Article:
One of the dangers of getting into new hobbies is the urge to spend out on gadgets you think you need, but end up gathering dust in the back of a cupboard. There must be millions of dollars-worth of almost-new golf clubs, fishing poles and photography gear lurking, unused and unloved, in the world's wardrobes.
So, Conker-X has decided that he "needs" a steadicam so that he and some friends can make videos with his bridge digital camera.
Rather that pay out for a dust-gatherer, I decided, I could make that!
Here's what he got.
Step 1: The Theory
So, it turns out that basic steadicams work by moving the centre of mass of the rig to be well away from the optical centre of the camera.
That turns the natural vibrations of bodily movement into gentle, low-angle, low-frequency swings.
So, to make a steadicam, you need to hang a weight below the camera, and provide a smooth pivot near the camera.
Step 2: Materials
You need weight. For reasons I am not very clear on, I had three lumps of lead in my stash, which already had a hole cast through the centre. Between them, they weighed two kilogrammes.
Also from my stash came a piece of general-purpose 10mm nylon rope (left over from another project).
From Conker-X's stash came some rather impressive Duck-branded duct tape.
Step 3: Making
After a bit of experimentation, we determined that all three blocks of lead were too heavy for continuous use, so we split them into a pair and a single.
I used a pair of needle-nosed pliers to round off the holes in the blocks, and threaded the rope through. At the lower end, I tied a simple overhand knot as a stopper, then at the top end I tied a bowline to form a hanging loop. A little furtling brought the loop closer to the blocks, then I trimmed off the excess rope and used a lighter to fuse the end and prevent fraying.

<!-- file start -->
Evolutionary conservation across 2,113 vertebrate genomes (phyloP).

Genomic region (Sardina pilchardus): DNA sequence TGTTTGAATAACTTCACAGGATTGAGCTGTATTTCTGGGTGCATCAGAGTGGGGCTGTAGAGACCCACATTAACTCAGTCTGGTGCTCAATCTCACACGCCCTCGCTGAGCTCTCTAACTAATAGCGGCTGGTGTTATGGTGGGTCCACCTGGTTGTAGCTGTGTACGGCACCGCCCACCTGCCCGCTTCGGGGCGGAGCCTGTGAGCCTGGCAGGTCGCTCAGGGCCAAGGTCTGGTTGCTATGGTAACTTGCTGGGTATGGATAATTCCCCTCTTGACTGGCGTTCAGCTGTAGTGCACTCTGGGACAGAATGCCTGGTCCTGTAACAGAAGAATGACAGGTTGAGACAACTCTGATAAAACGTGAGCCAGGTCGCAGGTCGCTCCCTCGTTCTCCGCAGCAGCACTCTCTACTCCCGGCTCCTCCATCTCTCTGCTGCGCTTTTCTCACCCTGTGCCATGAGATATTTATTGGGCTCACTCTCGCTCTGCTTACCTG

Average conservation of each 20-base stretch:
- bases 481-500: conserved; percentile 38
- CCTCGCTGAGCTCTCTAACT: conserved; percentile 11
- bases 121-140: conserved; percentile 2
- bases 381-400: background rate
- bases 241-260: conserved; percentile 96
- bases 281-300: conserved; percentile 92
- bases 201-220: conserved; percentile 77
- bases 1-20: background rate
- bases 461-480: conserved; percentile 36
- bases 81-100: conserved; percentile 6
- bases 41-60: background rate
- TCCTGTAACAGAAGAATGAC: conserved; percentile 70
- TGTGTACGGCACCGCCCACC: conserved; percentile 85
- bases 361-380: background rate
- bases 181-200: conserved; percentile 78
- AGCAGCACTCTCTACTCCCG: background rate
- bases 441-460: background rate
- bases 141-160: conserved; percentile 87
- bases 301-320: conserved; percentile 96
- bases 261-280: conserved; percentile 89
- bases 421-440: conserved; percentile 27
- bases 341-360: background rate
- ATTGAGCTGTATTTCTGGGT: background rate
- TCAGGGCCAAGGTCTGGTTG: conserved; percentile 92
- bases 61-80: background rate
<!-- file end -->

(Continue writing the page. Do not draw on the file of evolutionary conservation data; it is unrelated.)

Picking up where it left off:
Step 4: Safety
Obviously, lead is a toxic substance. Although the few minutes of handling involved in making this steadicam would not cause enough exposure to worry about, the effect is cumulative. Each tiny exposure adds up.
To prevent this, we sealed the lead blocks in duct tape. Purely coincidentally, the tape was slightly wider than the blocks, meaning it could overlap at the corners and ensure the seal.
Step 5: Using
To turn the tripod into a steadicam, hang the weight on the bottom (most tripods have a hook for just this reason), extend the central stem, and grip loosely around the stem below the camera.
If you grip tightly, you will get a sore hand and the steadicam won't be so steady. Let the weight rest on the top of your hand, and let the tripod swing as it will, and your images will be smoother and your hand less sore.
With the two sizes of weight, Conker-X has four options for how much to hang, depending on requirements (nothing, 0.7kg, 1.3kg and 2kg).
As an extra bonus, the weights also help when using the tripod as, well, a tripod. It's quite light-weight, so it suffers in windy situations. Add the weights, and it is much, much steadier.